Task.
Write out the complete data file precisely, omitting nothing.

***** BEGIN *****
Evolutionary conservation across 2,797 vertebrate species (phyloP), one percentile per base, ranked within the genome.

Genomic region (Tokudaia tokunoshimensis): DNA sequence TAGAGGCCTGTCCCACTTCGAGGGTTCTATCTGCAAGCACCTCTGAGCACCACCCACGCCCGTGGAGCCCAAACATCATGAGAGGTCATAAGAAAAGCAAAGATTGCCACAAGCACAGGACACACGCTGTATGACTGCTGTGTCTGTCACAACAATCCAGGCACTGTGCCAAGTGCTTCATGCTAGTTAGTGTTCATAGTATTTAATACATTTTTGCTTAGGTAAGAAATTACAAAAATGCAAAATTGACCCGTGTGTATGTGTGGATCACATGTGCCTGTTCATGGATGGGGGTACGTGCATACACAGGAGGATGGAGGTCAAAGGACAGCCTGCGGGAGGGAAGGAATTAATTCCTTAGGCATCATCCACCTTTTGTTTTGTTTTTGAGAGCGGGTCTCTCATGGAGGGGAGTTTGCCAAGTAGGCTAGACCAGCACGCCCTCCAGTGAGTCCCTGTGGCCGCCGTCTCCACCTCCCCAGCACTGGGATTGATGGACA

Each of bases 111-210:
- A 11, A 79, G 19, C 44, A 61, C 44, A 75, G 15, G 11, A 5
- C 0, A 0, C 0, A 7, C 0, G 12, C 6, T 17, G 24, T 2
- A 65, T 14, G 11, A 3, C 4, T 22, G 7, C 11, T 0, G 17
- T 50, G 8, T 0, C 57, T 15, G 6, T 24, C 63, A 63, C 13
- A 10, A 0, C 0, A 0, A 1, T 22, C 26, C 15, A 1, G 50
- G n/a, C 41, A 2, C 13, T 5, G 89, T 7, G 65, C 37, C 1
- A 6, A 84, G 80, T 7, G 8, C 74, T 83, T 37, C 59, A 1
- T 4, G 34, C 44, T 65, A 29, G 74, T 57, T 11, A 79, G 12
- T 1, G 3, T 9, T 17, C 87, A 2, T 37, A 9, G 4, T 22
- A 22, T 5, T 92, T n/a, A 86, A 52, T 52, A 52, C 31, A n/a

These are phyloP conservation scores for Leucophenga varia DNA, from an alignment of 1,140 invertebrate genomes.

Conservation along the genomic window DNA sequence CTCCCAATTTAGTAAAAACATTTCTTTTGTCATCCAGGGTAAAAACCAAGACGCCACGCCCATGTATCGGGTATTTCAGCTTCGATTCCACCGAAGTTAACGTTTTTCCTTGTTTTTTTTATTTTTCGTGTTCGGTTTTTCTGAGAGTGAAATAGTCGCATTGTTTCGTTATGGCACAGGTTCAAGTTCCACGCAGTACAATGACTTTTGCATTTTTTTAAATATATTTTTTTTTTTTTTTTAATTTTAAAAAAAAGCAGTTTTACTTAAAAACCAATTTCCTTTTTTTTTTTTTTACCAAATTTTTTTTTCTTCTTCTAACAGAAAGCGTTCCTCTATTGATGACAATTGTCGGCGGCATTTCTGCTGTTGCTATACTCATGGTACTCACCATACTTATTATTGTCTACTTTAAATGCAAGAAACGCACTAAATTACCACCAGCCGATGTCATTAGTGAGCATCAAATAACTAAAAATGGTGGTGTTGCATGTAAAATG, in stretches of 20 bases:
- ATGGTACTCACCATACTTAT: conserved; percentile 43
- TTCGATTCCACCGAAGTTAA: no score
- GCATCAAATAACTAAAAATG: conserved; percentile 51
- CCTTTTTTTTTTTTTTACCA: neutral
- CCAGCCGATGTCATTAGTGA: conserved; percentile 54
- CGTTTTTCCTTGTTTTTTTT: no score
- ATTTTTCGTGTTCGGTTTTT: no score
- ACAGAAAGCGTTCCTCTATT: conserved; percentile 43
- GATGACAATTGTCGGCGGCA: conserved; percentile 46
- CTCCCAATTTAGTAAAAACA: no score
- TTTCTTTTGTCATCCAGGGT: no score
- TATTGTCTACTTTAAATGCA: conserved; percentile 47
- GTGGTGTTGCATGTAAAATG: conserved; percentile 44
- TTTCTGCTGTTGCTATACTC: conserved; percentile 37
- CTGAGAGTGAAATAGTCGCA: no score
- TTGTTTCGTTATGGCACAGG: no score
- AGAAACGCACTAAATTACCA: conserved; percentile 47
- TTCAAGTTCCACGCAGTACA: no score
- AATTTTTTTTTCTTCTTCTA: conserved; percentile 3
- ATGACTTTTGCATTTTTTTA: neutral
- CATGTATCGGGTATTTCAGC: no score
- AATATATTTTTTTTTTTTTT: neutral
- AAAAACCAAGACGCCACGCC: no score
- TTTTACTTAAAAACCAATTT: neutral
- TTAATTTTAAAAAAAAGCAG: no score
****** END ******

Evolutionary conservation across 2,797 vertebrate species (phyloP), one percentile per base, ranked within the genome.

Genomic region (Tokudaia tokunoshimensis): DNA sequence TAGAGGCCTGTCCCACTTCGAGGGTTCTATCTGCAAGCACCTCTGAGCACCACCCACGCCCGTGGAGCCCAAACATCATGAGAGGTCATAAGAAAAGCAAAGATTGCCACAAGCACAGGACACACGCTGTATGACTGCTGTGTCTGTCACAACAATCCAGGCACTGTGCCAAGTGCTTCATGCTAGTTAGTGTTCATAGTATTTAATACATTTTTGCTTAGGTAAGAAATTACAAAAATGCAAAATTGACCCGTGTGTATGTGTGGATCACATGTGCCTGTTCATGGATGGGGGTACGTGCATACACAGGAGGATGGAGGTCAAAGGACAGCCTGCGGGAGGGAAGGAATTAATTCCTTAGGCATCATCCACCTTTTGTTTTGTTTTTGAGAGCGGGTCTCTCATGGAGGGGAGTTTGCCAAGTAGGCTAGACCAGCACGCCCTCCAGTGAGTCCCTGTGGCCGCCGTCTCCACCTCCCCAGCACTGGGATTGATGGACA

Each of bases 111-210:
- A 11, A 79, G 19, C 44, A 61, C 44, A 75, G 15, G 11, A 5
- C 0, A 0, C 0, A 7, C 0, G 12, C 6, T 17, G 24, T 2
- A 65, T 14, G 11, A 3, C 4, T 22, G 7, C 11, T 0, G 17
- T 50, G 8, T 0, C 57, T 15, G 6, T 24, C 63, A 63, C 13
- A 10, A 0, C 0, A 0, A 1, T 22, C 26, C 15, A 1, G 50
- G n/a, C 41, A 2, C 13, T 5, G 89, T 7, G 65, C 37, C 1
- A 6, A 84, G 80, T 7, G 8, C 74, T 83, T 37, C 59, A 1
- T 4, G 34, C 44, T 65, A 29, G 74, T 57, T 11, A 79, G 12
- T 1, G 3, T 9, T 17, C 87, A 2, T 37, A 9, G 4, T 22
- A 22, T 5, T 92, T n/a, A 86, A 52, T 52, A 52, C 31, A n/a

These are phyloP conservation scores for Leucophenga varia DNA, from an alignment of 1,140 invertebrate genomes.

Conservation along the genomic window DNA sequence CTCCCAATTTAGTAAAAACATTTCTTTTGTCATCCAGGGTAAAAACCAAGACGCCACGCCCATGTATCGGGTATTTCAGCTTCGATTCCACCGAAGTTAACGTTTTTCCTTGTTTTTTTTATTTTTCGTGTTCGGTTTTTCTGAGAGTGAAATAGTCGCATTGTTTCGTTATGGCACAGGTTCAAGTTCCACGCAGTACAATGACTTTTGCATTTTTTTAAATATATTTTTTTTTTTTTTTTAATTTTAAAAAAAAGCAGTTTTACTTAAAAACCAATTTCCTTTTTTTTTTTTTTACCAAATTTTTTTTTCTTCTTCTAACAGAAAGCGTTCCTCTATTGATGACAATTGTCGGCGGCATTTCTGCTGTTGCTATACTCATGGTACTCACCATACTTATTATTGTCTACTTTAAATGCAAGAAACGCACTAAATTACCACCAGCCGATGTCATTAGTGAGCATCAAATAACTAAAAATGGTGGTGTTGCATGTAAAATG, in stretches of 20 bases:
- ATGGTACTCACCATACTTAT: conserved; percentile 43
- TTCGATTCCACCGAAGTTAA: no score
- GCATCAAATAACTAAAAATG: conserved; percentile 51
- CCTTTTTTTTTTTTTTACCA: neutral
- CCAGCCGATGTCATTAGTGA: conserved; percentile 54
- CGTTTTTCCTTGTTTTTTTT: no score
- ATTTTTCGTGTTCGGTTTTT: no score
- ACAGAAAGCGTTCCTCTATT: conserved; percentile 43
- GATGACAATTGTCGGCGGCA: conserved; percentile 46
- CTCCCAATTTAGTAAAAACA: no score
- TTTCTTTTGTCATCCAGGGT: no score
- TATTGTCTACTTTAAATGCA: conserved; percentile 47
- GTGGTGTTGCATGTAAAATG: conserved; percentile 44
- TTTCTGCTGTTGCTATACTC: conserved; percentile 37
- CTGAGAGTGAAATAGTCGCA: no score
- TTGTTTCGTTATGGCACAGG: no score
- AGAAACGCACTAAATTACCA: conserved; percentile 47
- TTCAAGTTCCACGCAGTACA: no score
- AATTTTTTTTTCTTCTTCTA: conserved; percentile 3
- ATGACTTTTGCATTTTTTTA: neutral
- CATGTATCGGGTATTTCAGC: no score
- AATATATTTTTTTTTTTTTT: neutral
- AAAAACCAAGACGCCACGCC: no score
- TTTTACTTAAAAACCAATTT: neutral
- TTAATTTTAAAAAAAAGCAG: no score